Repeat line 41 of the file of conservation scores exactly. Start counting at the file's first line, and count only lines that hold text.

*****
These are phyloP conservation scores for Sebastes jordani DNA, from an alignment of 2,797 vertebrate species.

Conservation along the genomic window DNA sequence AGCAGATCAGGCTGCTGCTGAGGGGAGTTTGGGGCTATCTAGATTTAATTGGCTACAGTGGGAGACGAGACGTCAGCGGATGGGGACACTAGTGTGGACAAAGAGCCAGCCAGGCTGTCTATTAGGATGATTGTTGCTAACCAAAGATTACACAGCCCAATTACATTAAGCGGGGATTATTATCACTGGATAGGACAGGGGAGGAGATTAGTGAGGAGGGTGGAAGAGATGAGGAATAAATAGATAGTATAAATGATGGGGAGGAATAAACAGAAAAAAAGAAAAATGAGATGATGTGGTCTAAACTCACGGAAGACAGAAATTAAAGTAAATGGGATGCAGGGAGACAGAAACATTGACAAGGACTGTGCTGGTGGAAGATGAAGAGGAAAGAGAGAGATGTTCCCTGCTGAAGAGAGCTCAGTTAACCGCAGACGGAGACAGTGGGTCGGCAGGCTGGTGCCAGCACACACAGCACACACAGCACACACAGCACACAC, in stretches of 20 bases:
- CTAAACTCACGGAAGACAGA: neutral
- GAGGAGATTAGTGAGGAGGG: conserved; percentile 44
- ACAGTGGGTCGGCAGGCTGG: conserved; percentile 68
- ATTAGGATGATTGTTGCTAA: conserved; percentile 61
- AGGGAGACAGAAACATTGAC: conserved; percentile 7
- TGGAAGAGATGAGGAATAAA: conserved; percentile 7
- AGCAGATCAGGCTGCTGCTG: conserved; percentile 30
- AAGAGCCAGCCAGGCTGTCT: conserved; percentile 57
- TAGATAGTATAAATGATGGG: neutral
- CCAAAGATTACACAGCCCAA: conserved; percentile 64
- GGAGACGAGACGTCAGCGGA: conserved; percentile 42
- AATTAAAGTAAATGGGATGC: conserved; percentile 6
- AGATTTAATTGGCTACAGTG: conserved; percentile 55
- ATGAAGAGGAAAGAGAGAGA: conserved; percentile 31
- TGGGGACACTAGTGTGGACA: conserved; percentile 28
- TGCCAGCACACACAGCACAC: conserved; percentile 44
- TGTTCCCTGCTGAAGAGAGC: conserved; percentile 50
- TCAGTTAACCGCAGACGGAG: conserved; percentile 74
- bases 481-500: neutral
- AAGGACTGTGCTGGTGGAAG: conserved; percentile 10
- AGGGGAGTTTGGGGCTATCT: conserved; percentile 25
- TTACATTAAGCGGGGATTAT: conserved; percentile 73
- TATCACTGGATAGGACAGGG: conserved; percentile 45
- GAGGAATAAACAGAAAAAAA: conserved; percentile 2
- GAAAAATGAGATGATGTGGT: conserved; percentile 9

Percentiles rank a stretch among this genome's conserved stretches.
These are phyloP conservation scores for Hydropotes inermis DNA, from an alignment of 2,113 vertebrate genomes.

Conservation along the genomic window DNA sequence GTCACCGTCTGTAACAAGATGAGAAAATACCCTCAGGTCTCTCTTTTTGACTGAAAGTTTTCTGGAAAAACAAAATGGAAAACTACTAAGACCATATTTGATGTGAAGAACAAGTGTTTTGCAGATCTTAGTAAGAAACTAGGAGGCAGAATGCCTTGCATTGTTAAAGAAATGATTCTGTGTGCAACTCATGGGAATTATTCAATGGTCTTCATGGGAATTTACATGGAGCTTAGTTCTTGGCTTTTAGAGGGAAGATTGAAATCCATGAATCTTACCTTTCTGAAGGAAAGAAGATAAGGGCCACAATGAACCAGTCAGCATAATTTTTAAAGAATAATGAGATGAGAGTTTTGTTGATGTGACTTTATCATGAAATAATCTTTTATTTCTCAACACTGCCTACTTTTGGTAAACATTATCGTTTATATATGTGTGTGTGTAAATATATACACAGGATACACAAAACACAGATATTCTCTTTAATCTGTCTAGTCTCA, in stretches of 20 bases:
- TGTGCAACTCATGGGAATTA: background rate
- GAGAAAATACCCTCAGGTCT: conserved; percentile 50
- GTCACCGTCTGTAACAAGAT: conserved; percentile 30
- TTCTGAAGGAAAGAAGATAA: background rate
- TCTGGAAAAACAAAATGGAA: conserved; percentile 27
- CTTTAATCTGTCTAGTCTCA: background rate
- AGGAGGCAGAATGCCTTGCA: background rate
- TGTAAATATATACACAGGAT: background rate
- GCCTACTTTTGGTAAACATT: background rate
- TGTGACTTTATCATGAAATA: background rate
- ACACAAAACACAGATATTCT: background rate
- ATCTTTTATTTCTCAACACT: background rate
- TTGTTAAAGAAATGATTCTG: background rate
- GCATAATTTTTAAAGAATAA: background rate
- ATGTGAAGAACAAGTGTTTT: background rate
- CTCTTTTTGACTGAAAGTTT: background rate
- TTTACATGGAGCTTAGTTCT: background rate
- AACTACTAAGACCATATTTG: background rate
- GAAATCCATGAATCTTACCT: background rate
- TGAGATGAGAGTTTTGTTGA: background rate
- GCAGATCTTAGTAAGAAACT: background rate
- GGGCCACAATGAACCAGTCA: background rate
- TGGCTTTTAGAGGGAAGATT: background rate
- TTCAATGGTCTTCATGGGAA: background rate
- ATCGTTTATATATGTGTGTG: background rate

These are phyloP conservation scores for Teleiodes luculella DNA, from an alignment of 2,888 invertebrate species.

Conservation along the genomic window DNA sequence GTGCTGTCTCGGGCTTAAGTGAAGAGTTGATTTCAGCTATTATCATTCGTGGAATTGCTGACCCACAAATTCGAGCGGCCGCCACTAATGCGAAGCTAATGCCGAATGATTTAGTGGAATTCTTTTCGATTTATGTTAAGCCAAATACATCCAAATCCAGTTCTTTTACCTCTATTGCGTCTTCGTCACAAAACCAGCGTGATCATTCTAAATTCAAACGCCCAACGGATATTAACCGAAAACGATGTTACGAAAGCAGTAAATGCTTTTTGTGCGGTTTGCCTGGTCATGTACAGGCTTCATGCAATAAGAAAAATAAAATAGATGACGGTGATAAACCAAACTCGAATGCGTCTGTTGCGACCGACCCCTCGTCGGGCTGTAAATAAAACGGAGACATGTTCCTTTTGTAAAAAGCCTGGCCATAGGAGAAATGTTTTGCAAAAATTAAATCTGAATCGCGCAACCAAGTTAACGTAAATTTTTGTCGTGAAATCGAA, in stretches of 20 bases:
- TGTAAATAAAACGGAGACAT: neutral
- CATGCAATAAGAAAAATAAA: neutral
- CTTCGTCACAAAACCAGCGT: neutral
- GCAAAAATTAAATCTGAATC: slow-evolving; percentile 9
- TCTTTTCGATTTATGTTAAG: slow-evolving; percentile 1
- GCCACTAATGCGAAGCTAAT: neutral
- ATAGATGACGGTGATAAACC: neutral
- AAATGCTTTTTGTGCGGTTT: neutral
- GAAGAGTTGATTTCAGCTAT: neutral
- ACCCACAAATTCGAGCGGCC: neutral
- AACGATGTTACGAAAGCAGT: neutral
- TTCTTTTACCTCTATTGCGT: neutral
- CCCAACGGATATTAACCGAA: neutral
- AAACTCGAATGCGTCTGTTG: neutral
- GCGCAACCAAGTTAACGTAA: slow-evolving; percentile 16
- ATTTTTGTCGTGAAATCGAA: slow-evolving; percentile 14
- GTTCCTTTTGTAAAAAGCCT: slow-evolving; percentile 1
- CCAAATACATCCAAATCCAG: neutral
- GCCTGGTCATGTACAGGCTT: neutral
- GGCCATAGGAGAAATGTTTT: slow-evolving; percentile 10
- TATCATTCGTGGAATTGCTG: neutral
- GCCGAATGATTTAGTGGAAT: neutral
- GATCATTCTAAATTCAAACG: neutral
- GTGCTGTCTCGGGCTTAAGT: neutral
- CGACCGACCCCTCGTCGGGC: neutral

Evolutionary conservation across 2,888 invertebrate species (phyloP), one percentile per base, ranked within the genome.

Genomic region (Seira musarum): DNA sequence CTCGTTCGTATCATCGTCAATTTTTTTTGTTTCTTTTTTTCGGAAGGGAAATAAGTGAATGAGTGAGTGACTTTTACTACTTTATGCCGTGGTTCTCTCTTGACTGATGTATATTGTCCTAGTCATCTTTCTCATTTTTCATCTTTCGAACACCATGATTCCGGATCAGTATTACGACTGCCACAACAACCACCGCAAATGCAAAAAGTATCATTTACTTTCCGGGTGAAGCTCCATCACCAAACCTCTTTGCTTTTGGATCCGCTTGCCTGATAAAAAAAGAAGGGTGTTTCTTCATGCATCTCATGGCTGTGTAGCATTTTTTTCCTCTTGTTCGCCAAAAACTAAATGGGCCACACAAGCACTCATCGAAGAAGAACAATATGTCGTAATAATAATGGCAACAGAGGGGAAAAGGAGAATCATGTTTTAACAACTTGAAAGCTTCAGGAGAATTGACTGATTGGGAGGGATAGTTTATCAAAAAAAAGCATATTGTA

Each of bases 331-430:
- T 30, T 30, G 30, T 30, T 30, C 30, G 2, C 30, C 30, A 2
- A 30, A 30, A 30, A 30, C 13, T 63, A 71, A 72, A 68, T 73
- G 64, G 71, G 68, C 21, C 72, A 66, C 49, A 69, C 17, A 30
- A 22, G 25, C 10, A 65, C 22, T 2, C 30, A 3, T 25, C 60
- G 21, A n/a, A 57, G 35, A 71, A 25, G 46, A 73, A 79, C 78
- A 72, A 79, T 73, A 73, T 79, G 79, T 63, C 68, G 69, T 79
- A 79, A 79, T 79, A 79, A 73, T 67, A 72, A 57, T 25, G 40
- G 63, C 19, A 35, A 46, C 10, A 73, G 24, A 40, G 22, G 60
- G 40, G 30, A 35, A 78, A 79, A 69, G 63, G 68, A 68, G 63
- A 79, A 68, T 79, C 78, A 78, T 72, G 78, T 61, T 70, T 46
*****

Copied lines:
- ACACAAAACACAGATATTCT: background rate